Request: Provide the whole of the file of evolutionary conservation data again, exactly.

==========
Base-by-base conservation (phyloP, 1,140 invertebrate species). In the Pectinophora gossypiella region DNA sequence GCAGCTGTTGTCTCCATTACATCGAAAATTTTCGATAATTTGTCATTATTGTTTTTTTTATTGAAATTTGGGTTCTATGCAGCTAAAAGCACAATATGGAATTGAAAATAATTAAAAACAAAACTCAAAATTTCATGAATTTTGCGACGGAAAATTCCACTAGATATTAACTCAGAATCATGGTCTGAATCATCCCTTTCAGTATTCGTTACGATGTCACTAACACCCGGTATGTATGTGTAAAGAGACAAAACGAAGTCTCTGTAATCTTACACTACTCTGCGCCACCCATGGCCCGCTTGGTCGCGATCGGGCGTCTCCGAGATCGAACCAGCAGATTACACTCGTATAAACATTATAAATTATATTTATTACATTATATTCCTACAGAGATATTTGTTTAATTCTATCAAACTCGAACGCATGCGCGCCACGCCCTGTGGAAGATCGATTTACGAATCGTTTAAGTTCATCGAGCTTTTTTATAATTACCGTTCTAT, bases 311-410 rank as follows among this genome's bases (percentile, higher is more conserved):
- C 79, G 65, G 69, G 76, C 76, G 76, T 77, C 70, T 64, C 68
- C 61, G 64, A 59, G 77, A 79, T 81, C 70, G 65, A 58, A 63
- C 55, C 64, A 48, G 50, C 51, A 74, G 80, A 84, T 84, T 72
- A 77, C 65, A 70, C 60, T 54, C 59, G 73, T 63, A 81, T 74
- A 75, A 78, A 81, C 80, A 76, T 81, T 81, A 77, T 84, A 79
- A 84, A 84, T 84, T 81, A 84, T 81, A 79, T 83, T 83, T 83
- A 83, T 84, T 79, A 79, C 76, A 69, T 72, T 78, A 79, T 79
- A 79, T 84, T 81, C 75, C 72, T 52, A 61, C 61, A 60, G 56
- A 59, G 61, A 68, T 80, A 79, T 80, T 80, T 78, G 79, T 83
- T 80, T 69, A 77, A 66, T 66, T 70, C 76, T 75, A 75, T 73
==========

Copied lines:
Base-by-base conservation (phyloP, 1,140 invertebrate species). In the Pectinophora gossypiella region DNA sequence GCAGCTGTTGTCTCCATTACATCGAAAATTTTCGATAATTTGTCATTATTGTTTTTTTTATTGAAATTTGGGTTCTATGCAGCTAAAAGCACAATATGGAATTGAAAATAATTAAAAACAAAACTCAAAATTTCATGAATTTTGCGACGGAAAATTCCACTAGATATTAACTCAGAATCATGGTCTGAATCATCCCTTTCAGTATTCGTTACGATGTCACTAACACCCGGTATGTATGTGTAAAGAGACAAAACGAAGTCTCTGTAATCTTACACTACTCTGCGCCACCCATGGCCCGCTTGGTCGCGATCGGGCGTCTCCGAGATCGAACCAGCAGATTACACTCGTATAAACATTATAAATTATATTTATTACATTATATTCCTACAGAGATATTTGTTTAATTCTATCAAACTCGAACGCATGCGCGCCACGCCCTGTGGAAGATCGATTTACGAATCGTTTAAGTTCATCGAGCTTTTTTATAATTACCGTTCTAT, bases 311-410 rank as follows among this genome's bases (percentile, higher is more conserved):
- C 79, G 65, G 69, G 76, C 76, G 76, T 77, C 70, T 64, C 68
- C 61, G 64, A 59, G 77, A 79, T 81, C 70, G 65, A 58, A 63
- C 55, C 64, A 48, G 50, C 51, A 74, G 80, A 84, T 84, T 72
- A 77, C 65, A 70, C 60, T 54, C 59, G 73, T 63, A 81, T 74
- A 75, A 78, A 81, C 80, A 76, T 81, T 81, A 77, T 84, A 79
- A 84, A 84, T 84, T 81, A 84, T 81, A 79, T 83, T 83, T 83
- A 83, T 84, T 79, A 79, C 76, A 69, T 72, T 78, A 79, T 79
- A 79, T 84, T 81, C 75, C 72, T 52, A 61, C 61, A 60, G 56
- A 59, G 61, A 68, T 80, A 79, T 80, T 80, T 78, G 79, T 83
- T 80, T 69, A 77, A 66, T 66, T 70, C 76, T 75, A 75, T 73